Hi David & Ryan,
I had some comments for you on an old design team ticket here:
The ticket was filed in November and hasn't really been updated since
then, so I was wondering if it's still and open issue or if we should go
ahead and close the ticket?
A while back you requested a hackergotchi. Nicu tried to pick up the
ticket but it seems you didn't respond to his question about it. The
ticket is here:
Is your hackergotchi request something you are still interested in? If
so, can you answer Nicu's question on the ticket so we can move forward?
If not, can you let us know and we'll close out the ticket?
A while back you put in a request with the Fedora design team to design
a logo for Fedora localization.
We actually did a logo back in July but never heard back from you on it:
I went ahead and closed the ticket, but I wanted to make sure you knew
we did do a design from you and are happy to modify or update the logo
as you might need. Please feel free to reopen the ticket if there are
changes you'll need to it.
As this years EMEA FUDCon will happen in Zurich we would be very
pleased if you could helps us desinging a Logo/T-Shirt.
As Zurich is surrounded by mountains and a lake it would be great to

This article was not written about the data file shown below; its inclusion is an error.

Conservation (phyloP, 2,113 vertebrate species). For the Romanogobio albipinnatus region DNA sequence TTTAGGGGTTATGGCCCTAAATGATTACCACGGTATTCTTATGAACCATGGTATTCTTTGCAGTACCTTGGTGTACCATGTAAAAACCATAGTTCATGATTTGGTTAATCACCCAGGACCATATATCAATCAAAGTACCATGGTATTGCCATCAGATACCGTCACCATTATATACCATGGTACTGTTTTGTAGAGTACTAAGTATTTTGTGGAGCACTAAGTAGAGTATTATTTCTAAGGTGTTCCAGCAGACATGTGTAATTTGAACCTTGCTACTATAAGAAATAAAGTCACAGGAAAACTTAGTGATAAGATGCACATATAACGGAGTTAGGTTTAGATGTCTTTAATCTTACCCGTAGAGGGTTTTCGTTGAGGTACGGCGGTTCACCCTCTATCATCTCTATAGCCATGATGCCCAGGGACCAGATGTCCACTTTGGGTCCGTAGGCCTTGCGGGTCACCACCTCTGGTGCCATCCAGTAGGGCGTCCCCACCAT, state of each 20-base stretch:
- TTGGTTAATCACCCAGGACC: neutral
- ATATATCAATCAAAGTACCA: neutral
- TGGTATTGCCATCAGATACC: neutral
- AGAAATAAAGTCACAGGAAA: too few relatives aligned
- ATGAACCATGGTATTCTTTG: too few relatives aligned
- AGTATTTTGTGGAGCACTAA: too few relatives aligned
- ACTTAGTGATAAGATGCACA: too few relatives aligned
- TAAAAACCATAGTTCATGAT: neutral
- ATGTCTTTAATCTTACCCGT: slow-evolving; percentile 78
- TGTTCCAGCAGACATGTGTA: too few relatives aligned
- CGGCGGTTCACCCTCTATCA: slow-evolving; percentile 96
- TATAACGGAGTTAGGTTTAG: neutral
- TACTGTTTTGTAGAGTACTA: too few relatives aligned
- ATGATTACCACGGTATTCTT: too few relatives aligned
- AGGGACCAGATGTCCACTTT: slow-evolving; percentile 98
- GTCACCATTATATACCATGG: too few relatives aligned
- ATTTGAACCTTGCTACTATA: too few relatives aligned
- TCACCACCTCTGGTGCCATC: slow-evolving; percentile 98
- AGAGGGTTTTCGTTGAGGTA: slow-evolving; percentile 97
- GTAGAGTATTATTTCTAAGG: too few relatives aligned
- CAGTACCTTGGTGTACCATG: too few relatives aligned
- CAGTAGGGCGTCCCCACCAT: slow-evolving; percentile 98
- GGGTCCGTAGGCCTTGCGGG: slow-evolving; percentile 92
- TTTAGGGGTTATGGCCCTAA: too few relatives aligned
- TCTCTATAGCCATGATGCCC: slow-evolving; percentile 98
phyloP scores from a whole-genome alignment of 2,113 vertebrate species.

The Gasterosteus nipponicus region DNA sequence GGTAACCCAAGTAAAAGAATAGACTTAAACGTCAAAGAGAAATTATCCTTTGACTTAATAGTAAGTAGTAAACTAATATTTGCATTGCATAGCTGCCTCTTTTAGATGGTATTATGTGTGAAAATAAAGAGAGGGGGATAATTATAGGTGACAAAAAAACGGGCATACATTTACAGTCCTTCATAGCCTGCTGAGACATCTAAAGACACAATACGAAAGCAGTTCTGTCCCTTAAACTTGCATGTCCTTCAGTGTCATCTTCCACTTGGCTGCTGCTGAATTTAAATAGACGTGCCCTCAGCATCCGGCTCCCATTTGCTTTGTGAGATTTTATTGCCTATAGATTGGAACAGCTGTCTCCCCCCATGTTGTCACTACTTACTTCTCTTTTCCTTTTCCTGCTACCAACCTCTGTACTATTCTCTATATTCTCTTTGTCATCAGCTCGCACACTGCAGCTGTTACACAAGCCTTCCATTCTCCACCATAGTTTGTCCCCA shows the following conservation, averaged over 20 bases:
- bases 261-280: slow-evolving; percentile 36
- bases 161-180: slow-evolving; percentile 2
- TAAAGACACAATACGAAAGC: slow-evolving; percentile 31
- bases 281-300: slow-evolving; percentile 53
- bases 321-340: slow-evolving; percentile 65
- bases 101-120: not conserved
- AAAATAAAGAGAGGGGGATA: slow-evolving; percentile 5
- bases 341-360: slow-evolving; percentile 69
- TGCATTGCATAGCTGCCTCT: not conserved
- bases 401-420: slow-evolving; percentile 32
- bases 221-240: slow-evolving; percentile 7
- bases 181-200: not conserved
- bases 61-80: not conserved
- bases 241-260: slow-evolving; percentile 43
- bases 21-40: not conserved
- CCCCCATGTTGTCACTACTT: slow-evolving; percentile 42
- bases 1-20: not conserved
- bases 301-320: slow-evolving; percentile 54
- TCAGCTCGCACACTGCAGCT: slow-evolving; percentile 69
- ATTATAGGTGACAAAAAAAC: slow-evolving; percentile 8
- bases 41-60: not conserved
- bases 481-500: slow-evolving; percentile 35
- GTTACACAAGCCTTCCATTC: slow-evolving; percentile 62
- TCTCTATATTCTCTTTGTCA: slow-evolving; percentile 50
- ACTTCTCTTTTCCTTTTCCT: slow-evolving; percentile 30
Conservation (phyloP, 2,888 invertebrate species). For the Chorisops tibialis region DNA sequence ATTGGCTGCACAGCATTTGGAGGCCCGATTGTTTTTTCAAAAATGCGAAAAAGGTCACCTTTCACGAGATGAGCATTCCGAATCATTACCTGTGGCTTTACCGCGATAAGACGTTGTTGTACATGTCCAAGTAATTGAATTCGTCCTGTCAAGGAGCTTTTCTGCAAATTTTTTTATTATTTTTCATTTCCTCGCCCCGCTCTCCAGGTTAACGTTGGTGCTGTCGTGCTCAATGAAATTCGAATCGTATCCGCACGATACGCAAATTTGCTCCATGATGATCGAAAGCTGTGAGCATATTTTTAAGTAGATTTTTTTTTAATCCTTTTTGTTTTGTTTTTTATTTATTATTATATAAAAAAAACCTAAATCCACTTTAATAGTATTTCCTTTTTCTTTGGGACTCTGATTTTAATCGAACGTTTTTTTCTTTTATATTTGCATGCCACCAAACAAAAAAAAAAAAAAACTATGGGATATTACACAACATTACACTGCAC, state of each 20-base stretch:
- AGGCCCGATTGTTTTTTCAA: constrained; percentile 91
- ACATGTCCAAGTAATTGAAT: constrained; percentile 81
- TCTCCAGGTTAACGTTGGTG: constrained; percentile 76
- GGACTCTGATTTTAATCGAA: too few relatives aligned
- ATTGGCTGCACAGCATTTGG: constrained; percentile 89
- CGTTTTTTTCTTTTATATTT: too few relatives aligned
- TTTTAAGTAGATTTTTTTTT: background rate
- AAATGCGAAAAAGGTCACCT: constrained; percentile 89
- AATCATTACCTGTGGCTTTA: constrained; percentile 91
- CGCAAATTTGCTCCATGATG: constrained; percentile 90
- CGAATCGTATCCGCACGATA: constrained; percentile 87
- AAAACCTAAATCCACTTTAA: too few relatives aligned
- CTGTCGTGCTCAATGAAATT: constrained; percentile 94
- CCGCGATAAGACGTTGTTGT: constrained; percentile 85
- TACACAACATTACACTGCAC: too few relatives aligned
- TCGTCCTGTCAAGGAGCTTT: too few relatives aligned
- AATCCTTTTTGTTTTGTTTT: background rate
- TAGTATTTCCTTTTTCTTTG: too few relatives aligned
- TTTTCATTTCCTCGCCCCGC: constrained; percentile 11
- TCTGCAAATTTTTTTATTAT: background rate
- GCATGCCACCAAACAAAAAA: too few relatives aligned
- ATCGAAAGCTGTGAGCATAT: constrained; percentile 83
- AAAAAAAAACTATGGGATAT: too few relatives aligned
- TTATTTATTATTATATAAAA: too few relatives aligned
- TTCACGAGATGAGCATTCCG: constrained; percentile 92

see these elements in the design.
Looking forward for your submissions.
Darren + Matt - possibly a bit wordy, but all the info I wanted to
convey is in there... feel free to cleanup/rearrange/annotate/send to
the class. Cc'ing the Design and Marketing lists so folks can see what's
Allegheny students, if you're reading this, anything your professors say
or send to the list supersedes anything you read or see on these lists -
this is a draft I'm sending out to keep Fedora community members in the
The third "Allegheny Meets Fedora" class just finished (Fedora people,
see http://blog.melchua.com/2010/04/06/fedora-hat-fleisige-helfer/ for
more context). Thanks to ke4qqq, rbergeron, sdziallas, and mizmo (David
Nalley, Robyn Bergeron, Sebastian Dziallas, and Mo Duffy) for helping us
The remainder of this email is written for the class. There's a link to
the IRC log from today somewhere in there.
A few notes:
0. You all did an *extremely* good job today - we're throwing you into
the deep end of something that's moving fast, and you're doing a great
job of asking questions and keeping up. Remember our mantra: